Monetization has been a big problem for social networks. Earlier this week, Twitter announced @earlybird – a simple Twitter account that will bring deals from partner websites. It’s a simple concept that, with proper promotion and attractive deals, shall help the company make some significant amount of money.
Facebook has had its fair share of problems too – despite the fact that the company now claims to be inching towards the $1 billion revenues mark. $1 billion sounds big. But not big enough for a network that is 500 million strong.
Among the various avenues that Facebook is seeking to make money from is the social context ad platform. These are the tiny blocks of ads that you might have seen on your Facebook page. They are socially contextual in the sense that they tell users about their friends who “like” the ad (or brand).
According to a recent post on the WSJ, the company is learned to be aggressively pitching this ad unit to companies like Ford Motors and PepsiCo to get them on to the bandwagon.
Sheryl Sandberg, Facebook’s chief operating officer thinks it’s a great idea to use the social context to promote brands. She says,
“Marketers have always known that the best way to sell something is to get your friends to sell it. That is what people do all day on Facebook. We enable effective word-of-mouth advertising at scale for the first time.”
While there is a lot of truth to it, the bigger question is if this is enough. As WSJ notes, Facebook users are to a major extent unaware that merely ‘liking’ an ad could get them to become brand ambassadors of the product and hence can potentially backfire. So as you can see, this can potentially backfire.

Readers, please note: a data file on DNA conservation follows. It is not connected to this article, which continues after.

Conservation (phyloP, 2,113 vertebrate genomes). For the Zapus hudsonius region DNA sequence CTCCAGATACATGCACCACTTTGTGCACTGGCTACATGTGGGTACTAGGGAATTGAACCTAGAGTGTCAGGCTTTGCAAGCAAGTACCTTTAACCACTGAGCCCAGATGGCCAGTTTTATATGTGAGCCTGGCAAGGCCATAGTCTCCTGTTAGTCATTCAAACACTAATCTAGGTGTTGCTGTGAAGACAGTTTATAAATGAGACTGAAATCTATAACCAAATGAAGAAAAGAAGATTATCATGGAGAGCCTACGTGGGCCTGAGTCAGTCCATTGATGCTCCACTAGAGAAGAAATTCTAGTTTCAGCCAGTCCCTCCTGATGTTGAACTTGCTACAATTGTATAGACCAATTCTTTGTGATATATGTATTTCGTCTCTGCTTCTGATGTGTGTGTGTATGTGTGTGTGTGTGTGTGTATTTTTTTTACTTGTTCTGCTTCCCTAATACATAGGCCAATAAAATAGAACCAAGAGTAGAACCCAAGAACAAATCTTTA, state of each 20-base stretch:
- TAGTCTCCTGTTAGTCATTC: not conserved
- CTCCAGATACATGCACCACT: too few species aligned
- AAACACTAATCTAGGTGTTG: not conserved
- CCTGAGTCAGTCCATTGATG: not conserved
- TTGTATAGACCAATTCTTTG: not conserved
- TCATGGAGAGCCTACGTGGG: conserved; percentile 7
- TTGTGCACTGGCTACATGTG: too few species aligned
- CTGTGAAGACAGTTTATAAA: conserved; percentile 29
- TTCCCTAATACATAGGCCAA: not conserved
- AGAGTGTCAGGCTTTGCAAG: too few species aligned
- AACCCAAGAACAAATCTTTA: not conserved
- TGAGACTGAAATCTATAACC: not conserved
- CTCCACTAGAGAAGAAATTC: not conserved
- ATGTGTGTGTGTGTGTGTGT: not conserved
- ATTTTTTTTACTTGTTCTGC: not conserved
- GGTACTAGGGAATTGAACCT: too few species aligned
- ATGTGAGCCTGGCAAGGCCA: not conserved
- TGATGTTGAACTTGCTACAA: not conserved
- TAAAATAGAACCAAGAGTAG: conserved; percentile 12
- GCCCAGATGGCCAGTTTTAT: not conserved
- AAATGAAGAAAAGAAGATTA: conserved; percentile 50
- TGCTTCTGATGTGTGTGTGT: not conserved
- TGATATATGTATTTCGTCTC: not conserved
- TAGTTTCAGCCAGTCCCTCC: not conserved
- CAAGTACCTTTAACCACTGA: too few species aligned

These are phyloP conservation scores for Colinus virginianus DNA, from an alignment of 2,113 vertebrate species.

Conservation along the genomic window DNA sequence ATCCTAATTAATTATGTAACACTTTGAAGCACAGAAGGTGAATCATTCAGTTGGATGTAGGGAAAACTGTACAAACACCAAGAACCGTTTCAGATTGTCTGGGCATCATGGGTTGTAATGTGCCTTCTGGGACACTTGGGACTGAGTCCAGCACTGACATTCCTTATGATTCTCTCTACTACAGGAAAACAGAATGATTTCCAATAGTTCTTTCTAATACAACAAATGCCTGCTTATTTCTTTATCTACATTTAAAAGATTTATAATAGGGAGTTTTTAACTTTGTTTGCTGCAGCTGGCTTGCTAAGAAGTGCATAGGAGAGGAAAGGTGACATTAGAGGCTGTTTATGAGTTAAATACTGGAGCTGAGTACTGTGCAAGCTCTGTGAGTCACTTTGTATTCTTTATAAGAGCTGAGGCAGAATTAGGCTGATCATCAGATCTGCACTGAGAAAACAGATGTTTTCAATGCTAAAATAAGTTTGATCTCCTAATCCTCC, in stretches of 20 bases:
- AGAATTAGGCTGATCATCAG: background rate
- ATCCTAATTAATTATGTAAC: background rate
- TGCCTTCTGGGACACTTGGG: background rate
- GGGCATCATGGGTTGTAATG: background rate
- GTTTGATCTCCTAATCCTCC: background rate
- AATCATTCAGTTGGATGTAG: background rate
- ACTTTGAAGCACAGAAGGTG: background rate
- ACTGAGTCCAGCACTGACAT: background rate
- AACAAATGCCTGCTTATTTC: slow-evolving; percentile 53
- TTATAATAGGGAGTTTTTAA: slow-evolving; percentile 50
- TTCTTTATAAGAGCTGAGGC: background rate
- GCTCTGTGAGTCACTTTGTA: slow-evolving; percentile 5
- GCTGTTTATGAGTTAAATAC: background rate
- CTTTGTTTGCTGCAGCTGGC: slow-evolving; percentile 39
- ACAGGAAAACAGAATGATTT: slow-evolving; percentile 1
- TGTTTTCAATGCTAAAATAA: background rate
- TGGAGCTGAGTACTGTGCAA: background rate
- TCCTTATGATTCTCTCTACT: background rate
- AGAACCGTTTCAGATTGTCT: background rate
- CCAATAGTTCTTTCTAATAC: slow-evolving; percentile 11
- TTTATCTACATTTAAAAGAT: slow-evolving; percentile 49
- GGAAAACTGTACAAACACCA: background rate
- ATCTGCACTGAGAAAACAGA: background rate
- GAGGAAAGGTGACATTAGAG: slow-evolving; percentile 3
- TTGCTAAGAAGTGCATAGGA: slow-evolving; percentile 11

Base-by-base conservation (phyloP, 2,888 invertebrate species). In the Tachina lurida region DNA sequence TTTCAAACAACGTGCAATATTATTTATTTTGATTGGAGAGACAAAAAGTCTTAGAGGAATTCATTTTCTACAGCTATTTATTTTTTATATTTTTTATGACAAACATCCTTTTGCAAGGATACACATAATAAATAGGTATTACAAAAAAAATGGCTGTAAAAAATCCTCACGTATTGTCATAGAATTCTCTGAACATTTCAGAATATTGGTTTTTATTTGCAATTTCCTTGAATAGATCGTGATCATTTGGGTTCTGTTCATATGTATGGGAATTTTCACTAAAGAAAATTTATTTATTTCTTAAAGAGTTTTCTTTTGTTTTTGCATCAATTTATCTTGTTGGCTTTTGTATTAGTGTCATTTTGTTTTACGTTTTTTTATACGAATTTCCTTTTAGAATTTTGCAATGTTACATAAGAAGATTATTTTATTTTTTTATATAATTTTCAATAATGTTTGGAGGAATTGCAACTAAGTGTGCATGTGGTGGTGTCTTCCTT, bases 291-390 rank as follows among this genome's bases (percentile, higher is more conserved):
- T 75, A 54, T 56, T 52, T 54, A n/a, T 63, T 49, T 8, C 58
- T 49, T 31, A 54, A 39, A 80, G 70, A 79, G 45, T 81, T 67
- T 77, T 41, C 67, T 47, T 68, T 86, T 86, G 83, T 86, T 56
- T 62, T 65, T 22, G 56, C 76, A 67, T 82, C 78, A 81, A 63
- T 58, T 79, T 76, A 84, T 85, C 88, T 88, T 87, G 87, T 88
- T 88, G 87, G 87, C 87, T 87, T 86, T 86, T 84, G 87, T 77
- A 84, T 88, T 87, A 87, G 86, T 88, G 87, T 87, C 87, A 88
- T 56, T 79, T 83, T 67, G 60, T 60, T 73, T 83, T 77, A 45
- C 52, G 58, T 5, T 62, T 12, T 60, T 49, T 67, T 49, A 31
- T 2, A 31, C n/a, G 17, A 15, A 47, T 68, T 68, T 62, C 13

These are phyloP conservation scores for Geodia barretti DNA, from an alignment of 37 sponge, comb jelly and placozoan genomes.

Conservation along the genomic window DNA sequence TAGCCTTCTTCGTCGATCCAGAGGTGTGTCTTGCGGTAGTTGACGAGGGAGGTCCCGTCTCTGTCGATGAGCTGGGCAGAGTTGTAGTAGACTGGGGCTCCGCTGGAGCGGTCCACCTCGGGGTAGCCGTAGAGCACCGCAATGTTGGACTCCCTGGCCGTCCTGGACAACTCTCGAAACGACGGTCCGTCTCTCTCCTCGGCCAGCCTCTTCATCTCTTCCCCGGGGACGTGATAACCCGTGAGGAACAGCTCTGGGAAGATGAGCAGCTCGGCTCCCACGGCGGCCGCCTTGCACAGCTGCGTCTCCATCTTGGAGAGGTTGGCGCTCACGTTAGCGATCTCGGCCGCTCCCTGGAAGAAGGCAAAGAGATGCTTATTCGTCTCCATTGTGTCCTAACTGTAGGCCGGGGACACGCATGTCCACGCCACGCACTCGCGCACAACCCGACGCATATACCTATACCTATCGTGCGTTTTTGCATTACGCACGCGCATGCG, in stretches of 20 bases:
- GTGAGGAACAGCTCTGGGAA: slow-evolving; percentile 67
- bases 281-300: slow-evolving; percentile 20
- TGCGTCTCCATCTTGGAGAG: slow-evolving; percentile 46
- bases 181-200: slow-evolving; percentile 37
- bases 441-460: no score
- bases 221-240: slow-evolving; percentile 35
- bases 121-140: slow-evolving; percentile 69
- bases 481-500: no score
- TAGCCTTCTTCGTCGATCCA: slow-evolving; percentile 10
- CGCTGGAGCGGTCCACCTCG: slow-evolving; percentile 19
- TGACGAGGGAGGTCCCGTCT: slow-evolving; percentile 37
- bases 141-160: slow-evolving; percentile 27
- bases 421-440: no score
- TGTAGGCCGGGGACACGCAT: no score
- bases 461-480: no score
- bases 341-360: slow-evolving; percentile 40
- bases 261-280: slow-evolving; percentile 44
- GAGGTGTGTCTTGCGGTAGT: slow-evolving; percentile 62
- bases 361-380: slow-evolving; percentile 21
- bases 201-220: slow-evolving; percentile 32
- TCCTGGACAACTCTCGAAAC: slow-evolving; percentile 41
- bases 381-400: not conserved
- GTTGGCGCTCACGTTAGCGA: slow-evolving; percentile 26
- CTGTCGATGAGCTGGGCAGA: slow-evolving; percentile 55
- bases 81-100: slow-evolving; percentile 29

What Should Facebook Do?
While Sandberg’s argument is true, there is a need to build upon it. The social context ads do improve word-of-mouth marketing. But the more essential aspect to promoting a brand on a platform like Facebook is building conversations. ‘Likes’, comments, becoming a fan are all part of that conversation. So the answer lies in creating a platform where all of this can happen at one place.
I’m going to take up the example of Twitter’s @earlybird to propose something in this regard. Facebook needs to introduce a new tab on the user’s profile for ads. This section could list down all updates from the advertiser’s Facebook profile. These may be videos, links to press releases, media mentions,etc. But the user is not necessarily an existing fan of the brand and is merely a user from the targeted demographic.
Such a section could provide Facebook users an avenue to not just ‘like’, but also comment, discuss and share posts. As with all Facebook activities, these get shared to all of the users’ friends – Intuitive enough since most of the users’ comments and activities on their account are anyway shared with friends. Such a section can also build conversations and improve word-of-mouth marketing. The ROI for advertisers is huge, users benefit by conversing about ads and Facebook is not controversially deploying its users as brand ambassadors.